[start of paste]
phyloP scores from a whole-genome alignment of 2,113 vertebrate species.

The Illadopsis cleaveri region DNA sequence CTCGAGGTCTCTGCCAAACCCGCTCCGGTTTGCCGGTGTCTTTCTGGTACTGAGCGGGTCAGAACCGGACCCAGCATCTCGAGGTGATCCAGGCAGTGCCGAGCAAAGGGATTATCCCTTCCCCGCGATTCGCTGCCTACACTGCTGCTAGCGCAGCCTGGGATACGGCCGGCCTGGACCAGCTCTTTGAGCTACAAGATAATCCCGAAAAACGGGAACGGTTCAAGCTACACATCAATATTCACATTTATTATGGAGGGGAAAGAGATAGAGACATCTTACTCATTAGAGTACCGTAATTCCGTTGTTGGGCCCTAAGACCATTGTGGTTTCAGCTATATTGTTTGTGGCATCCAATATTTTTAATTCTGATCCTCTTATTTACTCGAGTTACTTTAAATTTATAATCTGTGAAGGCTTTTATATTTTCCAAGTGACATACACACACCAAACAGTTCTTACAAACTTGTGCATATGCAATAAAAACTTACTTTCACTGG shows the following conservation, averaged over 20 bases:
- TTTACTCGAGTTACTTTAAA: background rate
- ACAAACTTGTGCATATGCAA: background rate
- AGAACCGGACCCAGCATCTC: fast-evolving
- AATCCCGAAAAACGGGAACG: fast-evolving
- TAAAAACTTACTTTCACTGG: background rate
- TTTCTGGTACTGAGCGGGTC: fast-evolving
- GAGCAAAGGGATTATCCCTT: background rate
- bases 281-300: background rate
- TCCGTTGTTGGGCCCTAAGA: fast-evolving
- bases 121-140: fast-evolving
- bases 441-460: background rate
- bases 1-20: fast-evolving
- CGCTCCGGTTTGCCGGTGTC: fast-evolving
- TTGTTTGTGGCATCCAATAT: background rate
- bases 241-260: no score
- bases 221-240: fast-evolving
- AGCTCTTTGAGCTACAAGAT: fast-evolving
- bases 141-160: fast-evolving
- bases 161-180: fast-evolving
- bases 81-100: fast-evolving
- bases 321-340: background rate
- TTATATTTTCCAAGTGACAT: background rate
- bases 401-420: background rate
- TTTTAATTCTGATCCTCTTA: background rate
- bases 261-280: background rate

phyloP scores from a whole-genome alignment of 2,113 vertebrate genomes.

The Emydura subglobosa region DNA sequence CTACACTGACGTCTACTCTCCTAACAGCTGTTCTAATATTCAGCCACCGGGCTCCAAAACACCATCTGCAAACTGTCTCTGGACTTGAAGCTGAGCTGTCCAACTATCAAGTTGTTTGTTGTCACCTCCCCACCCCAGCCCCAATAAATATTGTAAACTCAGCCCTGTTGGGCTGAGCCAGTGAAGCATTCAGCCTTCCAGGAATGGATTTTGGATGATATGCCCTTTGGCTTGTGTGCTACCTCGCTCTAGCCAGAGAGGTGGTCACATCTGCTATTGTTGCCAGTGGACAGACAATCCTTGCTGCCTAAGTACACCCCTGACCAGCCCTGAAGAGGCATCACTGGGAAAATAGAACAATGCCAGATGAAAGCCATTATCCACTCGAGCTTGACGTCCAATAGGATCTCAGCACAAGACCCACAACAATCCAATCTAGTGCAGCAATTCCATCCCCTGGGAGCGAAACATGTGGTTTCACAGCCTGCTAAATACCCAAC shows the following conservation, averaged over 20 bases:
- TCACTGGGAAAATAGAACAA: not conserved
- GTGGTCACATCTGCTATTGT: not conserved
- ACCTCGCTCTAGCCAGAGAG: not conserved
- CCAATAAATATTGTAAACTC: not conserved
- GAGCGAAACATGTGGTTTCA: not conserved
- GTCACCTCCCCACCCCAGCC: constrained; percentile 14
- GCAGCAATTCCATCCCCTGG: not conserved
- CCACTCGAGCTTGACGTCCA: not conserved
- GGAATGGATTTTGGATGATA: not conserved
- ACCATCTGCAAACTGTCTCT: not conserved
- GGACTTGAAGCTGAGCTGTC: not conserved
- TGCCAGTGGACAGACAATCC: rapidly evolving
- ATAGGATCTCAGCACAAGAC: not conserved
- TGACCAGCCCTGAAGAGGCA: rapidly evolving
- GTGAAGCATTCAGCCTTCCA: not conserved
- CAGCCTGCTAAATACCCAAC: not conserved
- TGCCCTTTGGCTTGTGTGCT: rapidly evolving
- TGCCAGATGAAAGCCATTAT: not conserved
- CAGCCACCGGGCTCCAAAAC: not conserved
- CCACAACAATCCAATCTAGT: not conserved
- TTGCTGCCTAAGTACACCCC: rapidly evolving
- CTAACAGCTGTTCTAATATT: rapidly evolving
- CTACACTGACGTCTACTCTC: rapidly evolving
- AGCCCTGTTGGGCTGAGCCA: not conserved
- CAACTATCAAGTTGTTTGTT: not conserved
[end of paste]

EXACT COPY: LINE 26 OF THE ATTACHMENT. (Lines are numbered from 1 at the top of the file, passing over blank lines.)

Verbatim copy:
- TTTTAATTCTGATCCTCTTA: background rate